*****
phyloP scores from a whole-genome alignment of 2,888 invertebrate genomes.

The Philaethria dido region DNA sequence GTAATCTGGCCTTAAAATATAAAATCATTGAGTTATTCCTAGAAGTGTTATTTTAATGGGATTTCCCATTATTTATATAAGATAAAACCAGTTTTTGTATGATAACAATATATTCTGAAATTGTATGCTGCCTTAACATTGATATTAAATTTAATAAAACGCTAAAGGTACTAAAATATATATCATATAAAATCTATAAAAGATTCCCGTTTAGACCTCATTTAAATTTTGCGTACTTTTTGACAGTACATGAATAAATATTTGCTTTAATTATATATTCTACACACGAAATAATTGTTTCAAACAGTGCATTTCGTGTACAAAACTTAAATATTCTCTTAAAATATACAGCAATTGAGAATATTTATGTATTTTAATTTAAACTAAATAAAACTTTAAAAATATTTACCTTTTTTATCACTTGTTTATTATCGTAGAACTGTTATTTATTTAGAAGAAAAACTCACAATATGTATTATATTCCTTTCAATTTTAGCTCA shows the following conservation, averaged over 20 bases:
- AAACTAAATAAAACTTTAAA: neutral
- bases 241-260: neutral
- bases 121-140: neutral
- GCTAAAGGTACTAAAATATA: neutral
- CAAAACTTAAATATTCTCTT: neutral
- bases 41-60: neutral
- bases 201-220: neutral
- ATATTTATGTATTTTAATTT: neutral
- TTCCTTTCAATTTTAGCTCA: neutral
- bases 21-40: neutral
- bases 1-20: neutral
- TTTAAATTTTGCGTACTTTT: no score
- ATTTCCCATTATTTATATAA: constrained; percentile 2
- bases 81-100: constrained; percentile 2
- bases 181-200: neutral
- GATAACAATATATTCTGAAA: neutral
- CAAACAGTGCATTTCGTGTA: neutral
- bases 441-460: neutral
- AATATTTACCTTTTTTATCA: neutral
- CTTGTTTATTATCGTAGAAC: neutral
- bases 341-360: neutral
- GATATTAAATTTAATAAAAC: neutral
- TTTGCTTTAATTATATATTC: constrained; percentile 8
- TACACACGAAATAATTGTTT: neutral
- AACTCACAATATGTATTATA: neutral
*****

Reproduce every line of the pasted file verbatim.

phyloP scores from a whole-genome alignment of 2,888 invertebrate genomes.

The Philaethria dido region DNA sequence GTAATCTGGCCTTAAAATATAAAATCATTGAGTTATTCCTAGAAGTGTTATTTTAATGGGATTTCCCATTATTTATATAAGATAAAACCAGTTTTTGTATGATAACAATATATTCTGAAATTGTATGCTGCCTTAACATTGATATTAAATTTAATAAAACGCTAAAGGTACTAAAATATATATCATATAAAATCTATAAAAGATTCCCGTTTAGACCTCATTTAAATTTTGCGTACTTTTTGACAGTACATGAATAAATATTTGCTTTAATTATATATTCTACACACGAAATAATTGTTTCAAACAGTGCATTTCGTGTACAAAACTTAAATATTCTCTTAAAATATACAGCAATTGAGAATATTTATGTATTTTAATTTAAACTAAATAAAACTTTAAAAATATTTACCTTTTTTATCACTTGTTTATTATCGTAGAACTGTTATTTATTTAGAAGAAAAACTCACAATATGTATTATATTCCTTTCAATTTTAGCTCA shows the following conservation, averaged over 20 bases:
- AAACTAAATAAAACTTTAAA: neutral
- bases 241-260: neutral
- bases 121-140: neutral
- GCTAAAGGTACTAAAATATA: neutral
- CAAAACTTAAATATTCTCTT: neutral
- bases 41-60: neutral
- bases 201-220: neutral
- ATATTTATGTATTTTAATTT: neutral
- TTCCTTTCAATTTTAGCTCA: neutral
- bases 21-40: neutral
- bases 1-20: neutral
- TTTAAATTTTGCGTACTTTT: no score
- ATTTCCCATTATTTATATAA: constrained; percentile 2
- bases 81-100: constrained; percentile 2
- bases 181-200: neutral
- GATAACAATATATTCTGAAA: neutral
- CAAACAGTGCATTTCGTGTA: neutral
- bases 441-460: neutral
- AATATTTACCTTTTTTATCA: neutral
- CTTGTTTATTATCGTAGAAC: neutral
- bases 341-360: neutral
- GATATTAAATTTAATAAAAC: neutral
- TTTGCTTTAATTATATATTC: constrained; percentile 8
- TACACACGAAATAATTGTTT: neutral
- AACTCACAATATGTATTATA: neutral